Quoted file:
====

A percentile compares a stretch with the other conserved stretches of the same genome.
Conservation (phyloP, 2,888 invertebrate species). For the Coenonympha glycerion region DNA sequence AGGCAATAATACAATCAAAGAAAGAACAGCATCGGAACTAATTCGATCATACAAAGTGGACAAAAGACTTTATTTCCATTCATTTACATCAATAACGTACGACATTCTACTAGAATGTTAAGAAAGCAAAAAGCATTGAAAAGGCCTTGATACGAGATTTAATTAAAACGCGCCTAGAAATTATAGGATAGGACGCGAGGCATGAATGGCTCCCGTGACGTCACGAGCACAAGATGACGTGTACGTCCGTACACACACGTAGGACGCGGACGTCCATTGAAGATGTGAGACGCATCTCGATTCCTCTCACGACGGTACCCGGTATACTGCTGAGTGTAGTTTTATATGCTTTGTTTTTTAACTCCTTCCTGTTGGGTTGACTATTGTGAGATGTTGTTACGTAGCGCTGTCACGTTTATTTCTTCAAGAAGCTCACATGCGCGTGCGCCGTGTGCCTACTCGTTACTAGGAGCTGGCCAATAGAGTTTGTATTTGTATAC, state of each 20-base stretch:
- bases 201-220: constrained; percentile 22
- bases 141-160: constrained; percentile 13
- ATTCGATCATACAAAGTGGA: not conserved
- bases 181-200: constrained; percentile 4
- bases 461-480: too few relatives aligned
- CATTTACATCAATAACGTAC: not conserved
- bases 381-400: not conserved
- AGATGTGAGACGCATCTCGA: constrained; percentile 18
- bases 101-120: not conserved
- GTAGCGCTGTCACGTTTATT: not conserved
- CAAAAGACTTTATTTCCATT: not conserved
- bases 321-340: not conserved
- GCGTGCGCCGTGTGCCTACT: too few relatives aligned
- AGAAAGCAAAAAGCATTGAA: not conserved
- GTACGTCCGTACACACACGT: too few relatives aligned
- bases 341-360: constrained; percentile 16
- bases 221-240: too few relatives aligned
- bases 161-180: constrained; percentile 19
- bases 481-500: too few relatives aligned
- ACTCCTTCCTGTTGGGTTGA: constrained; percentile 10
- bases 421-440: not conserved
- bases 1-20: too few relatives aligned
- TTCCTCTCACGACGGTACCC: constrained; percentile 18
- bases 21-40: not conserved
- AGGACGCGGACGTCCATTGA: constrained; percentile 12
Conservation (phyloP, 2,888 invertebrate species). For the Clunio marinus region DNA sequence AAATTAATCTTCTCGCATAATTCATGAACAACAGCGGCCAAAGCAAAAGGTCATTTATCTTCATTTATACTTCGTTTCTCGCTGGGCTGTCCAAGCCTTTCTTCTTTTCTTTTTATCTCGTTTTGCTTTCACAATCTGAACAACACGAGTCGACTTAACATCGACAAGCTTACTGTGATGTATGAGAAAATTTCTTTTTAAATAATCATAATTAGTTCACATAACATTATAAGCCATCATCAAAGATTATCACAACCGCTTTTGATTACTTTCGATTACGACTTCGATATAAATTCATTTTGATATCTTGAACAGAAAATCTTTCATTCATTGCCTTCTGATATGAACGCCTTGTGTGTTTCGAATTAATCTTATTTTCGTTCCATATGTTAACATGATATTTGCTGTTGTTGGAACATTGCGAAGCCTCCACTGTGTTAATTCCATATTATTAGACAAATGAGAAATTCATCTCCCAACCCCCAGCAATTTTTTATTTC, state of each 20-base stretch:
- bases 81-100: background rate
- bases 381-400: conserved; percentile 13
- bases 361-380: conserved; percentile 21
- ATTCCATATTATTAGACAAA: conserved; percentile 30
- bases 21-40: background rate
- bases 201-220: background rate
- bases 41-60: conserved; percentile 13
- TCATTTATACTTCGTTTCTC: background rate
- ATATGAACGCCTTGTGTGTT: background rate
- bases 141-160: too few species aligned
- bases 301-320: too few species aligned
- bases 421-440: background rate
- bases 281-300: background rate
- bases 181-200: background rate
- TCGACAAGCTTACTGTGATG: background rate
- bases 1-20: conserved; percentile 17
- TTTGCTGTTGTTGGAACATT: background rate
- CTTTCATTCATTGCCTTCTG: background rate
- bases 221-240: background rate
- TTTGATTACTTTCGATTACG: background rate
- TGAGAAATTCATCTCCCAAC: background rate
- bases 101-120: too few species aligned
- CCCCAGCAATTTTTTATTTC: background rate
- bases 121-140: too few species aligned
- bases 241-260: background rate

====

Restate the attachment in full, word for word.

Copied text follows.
A percentile compares a stretch with the other conserved stretches of the same genome.
Conservation (phyloP, 2,888 invertebrate species). For the Coenonympha glycerion region DNA sequence AGGCAATAATACAATCAAAGAAAGAACAGCATCGGAACTAATTCGATCATACAAAGTGGACAAAAGACTTTATTTCCATTCATTTACATCAATAACGTACGACATTCTACTAGAATGTTAAGAAAGCAAAAAGCATTGAAAAGGCCTTGATACGAGATTTAATTAAAACGCGCCTAGAAATTATAGGATAGGACGCGAGGCATGAATGGCTCCCGTGACGTCACGAGCACAAGATGACGTGTACGTCCGTACACACACGTAGGACGCGGACGTCCATTGAAGATGTGAGACGCATCTCGATTCCTCTCACGACGGTACCCGGTATACTGCTGAGTGTAGTTTTATATGCTTTGTTTTTTAACTCCTTCCTGTTGGGTTGACTATTGTGAGATGTTGTTACGTAGCGCTGTCACGTTTATTTCTTCAAGAAGCTCACATGCGCGTGCGCCGTGTGCCTACTCGTTACTAGGAGCTGGCCAATAGAGTTTGTATTTGTATAC, state of each 20-base stretch:
- bases 201-220: constrained; percentile 22
- bases 141-160: constrained; percentile 13
- ATTCGATCATACAAAGTGGA: not conserved
- bases 181-200: constrained; percentile 4
- bases 461-480: too few relatives aligned
- CATTTACATCAATAACGTAC: not conserved
- bases 381-400: not conserved
- AGATGTGAGACGCATCTCGA: constrained; percentile 18
- bases 101-120: not conserved
- GTAGCGCTGTCACGTTTATT: not conserved
- CAAAAGACTTTATTTCCATT: not conserved
- bases 321-340: not conserved
- GCGTGCGCCGTGTGCCTACT: too few relatives aligned
- AGAAAGCAAAAAGCATTGAA: not conserved
- GTACGTCCGTACACACACGT: too few relatives aligned
- bases 341-360: constrained; percentile 16
- bases 221-240: too few relatives aligned
- bases 161-180: constrained; percentile 19
- bases 481-500: too few relatives aligned
- ACTCCTTCCTGTTGGGTTGA: constrained; percentile 10
- bases 421-440: not conserved
- bases 1-20: too few relatives aligned
- TTCCTCTCACGACGGTACCC: constrained; percentile 18
- bases 21-40: not conserved
- AGGACGCGGACGTCCATTGA: constrained; percentile 12
Conservation (phyloP, 2,888 invertebrate species). For the Clunio marinus region DNA sequence AAATTAATCTTCTCGCATAATTCATGAACAACAGCGGCCAAAGCAAAAGGTCATTTATCTTCATTTATACTTCGTTTCTCGCTGGGCTGTCCAAGCCTTTCTTCTTTTCTTTTTATCTCGTTTTGCTTTCACAATCTGAACAACACGAGTCGACTTAACATCGACAAGCTTACTGTGATGTATGAGAAAATTTCTTTTTAAATAATCATAATTAGTTCACATAACATTATAAGCCATCATCAAAGATTATCACAACCGCTTTTGATTACTTTCGATTACGACTTCGATATAAATTCATTTTGATATCTTGAACAGAAAATCTTTCATTCATTGCCTTCTGATATGAACGCCTTGTGTGTTTCGAATTAATCTTATTTTCGTTCCATATGTTAACATGATATTTGCTGTTGTTGGAACATTGCGAAGCCTCCACTGTGTTAATTCCATATTATTAGACAAATGAGAAATTCATCTCCCAACCCCCAGCAATTTTTTATTTC, state of each 20-base stretch:
- bases 81-100: background rate
- bases 381-400: conserved; percentile 13
- bases 361-380: conserved; percentile 21
- ATTCCATATTATTAGACAAA: conserved; percentile 30
- bases 21-40: background rate
- bases 201-220: background rate
- bases 41-60: conserved; percentile 13
- TCATTTATACTTCGTTTCTC: background rate
- ATATGAACGCCTTGTGTGTT: background rate
- bases 141-160: too few species aligned
- bases 301-320: too few species aligned
- bases 421-440: background rate
- bases 281-300: background rate
- bases 181-200: background rate
- TCGACAAGCTTACTGTGATG: background rate
- bases 1-20: conserved; percentile 17
- TTTGCTGTTGTTGGAACATT: background rate
- CTTTCATTCATTGCCTTCTG: background rate
- bases 221-240: background rate
- TTTGATTACTTTCGATTACG: background rate
- TGAGAAATTCATCTCCCAAC: background rate
- bases 101-120: too few species aligned
- CCCCAGCAATTTTTTATTTC: background rate
- bases 121-140: too few species aligned
- bases 241-260: background rate